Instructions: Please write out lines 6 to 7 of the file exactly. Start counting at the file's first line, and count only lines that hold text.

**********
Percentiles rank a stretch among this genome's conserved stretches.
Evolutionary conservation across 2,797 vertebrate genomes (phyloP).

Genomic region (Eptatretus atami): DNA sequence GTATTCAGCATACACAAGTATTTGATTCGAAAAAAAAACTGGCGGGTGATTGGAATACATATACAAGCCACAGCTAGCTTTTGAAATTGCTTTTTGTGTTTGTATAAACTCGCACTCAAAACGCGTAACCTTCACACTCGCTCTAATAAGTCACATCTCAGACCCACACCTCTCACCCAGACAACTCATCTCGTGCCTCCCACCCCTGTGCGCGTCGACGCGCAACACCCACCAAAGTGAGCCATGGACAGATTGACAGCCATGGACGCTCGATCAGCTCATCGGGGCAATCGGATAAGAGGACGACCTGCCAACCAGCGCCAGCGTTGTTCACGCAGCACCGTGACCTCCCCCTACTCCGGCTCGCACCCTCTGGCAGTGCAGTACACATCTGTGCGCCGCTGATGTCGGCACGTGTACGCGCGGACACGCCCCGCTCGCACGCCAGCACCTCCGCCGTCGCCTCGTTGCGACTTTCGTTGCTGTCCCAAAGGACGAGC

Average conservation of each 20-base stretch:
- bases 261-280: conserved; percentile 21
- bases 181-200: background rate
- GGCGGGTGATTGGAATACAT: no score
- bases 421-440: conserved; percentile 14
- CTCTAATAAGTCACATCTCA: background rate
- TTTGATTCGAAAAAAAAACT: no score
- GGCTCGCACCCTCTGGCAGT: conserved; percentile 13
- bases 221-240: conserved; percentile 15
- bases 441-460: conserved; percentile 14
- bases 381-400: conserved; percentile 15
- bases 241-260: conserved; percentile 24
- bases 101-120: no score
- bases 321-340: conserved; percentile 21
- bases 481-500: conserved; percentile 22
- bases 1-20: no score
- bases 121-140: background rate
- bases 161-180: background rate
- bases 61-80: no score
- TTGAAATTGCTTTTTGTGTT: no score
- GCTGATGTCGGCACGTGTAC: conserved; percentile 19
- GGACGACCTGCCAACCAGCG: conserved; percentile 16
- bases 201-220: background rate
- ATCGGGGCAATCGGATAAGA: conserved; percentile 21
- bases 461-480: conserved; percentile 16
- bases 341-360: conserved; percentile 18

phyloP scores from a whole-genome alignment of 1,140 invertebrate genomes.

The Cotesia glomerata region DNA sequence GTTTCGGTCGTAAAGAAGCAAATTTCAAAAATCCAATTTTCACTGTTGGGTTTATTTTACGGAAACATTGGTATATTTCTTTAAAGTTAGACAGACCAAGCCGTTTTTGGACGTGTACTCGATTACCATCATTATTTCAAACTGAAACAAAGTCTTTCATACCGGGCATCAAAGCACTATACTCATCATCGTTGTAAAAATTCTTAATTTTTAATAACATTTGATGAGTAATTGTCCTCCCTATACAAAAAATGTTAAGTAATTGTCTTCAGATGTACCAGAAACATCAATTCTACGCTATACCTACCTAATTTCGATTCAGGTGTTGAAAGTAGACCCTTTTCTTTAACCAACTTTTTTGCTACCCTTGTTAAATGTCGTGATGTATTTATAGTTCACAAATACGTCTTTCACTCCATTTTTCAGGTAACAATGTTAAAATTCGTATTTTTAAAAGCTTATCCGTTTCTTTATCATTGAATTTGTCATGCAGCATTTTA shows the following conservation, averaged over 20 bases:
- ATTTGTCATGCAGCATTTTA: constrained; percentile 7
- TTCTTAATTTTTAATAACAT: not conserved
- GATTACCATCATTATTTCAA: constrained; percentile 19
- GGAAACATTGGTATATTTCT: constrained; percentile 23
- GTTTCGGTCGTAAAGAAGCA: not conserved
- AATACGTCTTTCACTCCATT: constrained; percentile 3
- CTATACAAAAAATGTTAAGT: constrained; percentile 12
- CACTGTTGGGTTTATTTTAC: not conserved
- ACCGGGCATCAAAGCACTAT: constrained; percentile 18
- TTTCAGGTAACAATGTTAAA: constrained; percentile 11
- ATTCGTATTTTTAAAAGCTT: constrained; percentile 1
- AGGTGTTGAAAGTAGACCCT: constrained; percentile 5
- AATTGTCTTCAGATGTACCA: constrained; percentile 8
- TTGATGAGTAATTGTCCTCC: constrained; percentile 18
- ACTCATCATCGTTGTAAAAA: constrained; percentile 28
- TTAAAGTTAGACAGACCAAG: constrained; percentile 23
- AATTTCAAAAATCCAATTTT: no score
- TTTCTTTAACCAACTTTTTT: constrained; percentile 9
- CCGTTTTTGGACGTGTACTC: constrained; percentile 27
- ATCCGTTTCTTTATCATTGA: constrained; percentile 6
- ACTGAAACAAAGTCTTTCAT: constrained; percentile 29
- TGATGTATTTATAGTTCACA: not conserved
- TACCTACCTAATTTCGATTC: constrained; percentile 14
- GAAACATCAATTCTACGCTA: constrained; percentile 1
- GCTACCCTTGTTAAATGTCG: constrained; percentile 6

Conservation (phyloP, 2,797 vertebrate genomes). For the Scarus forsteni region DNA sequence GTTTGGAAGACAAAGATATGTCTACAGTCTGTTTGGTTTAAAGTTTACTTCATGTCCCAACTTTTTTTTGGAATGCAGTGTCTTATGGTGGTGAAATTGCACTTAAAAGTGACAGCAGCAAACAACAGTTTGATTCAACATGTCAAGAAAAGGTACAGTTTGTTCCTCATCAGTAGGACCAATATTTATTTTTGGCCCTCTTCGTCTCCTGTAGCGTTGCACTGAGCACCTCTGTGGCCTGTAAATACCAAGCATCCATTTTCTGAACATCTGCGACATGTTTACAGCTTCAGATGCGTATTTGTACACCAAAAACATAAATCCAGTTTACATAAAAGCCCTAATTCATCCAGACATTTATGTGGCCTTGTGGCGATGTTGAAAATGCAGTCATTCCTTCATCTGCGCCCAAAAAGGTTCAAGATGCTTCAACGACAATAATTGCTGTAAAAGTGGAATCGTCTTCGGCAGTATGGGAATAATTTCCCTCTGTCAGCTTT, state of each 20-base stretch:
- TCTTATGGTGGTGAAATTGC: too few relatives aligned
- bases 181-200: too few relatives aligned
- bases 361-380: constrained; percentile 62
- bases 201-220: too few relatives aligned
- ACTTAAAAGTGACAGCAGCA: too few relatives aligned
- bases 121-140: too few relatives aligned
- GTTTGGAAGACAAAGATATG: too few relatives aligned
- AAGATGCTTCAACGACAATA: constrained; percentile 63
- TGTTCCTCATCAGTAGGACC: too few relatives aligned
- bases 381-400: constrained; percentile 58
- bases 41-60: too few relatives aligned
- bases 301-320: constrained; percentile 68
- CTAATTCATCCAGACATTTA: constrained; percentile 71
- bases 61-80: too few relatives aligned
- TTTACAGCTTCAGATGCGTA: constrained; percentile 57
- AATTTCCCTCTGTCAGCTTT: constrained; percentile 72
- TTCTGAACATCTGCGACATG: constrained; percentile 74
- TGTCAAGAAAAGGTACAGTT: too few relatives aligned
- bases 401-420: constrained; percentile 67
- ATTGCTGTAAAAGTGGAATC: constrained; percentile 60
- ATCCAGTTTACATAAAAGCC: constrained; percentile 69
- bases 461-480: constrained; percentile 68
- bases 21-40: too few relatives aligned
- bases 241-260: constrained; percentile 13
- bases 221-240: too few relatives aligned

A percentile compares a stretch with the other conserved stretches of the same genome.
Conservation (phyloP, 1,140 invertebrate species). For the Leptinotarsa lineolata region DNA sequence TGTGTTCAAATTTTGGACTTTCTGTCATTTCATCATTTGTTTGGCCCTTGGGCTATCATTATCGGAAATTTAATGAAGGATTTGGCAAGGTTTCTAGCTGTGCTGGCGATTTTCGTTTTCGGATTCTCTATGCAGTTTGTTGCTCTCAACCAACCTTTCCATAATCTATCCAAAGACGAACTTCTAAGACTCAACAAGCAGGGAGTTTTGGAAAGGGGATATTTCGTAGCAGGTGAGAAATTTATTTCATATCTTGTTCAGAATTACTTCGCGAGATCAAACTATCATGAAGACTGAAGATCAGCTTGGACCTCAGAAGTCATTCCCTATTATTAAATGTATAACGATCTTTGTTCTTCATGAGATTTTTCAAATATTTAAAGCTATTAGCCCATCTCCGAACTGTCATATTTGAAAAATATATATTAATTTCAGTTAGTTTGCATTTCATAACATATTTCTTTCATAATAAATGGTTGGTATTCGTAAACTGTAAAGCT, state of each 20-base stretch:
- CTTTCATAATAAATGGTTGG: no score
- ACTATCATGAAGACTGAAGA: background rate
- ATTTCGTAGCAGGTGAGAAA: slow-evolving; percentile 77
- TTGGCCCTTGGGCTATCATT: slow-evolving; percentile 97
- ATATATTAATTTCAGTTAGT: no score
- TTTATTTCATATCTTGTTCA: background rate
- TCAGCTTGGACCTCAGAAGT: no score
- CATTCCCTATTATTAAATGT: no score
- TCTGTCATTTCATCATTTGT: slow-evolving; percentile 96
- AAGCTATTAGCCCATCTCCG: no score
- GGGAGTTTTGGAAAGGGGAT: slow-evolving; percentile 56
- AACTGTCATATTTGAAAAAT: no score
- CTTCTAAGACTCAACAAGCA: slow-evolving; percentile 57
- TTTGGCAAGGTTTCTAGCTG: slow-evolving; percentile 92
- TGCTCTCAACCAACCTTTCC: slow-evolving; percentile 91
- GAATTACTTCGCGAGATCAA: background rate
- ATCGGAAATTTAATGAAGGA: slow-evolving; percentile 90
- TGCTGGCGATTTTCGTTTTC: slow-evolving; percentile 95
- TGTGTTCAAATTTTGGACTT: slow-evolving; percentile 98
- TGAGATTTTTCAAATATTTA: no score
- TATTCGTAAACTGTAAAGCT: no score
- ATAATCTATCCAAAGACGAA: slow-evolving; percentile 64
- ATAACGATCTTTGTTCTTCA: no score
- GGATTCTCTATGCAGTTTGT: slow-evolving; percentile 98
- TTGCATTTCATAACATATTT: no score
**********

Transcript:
- bases 181-200: background rate
- GGCGGGTGATTGGAATACAT: no score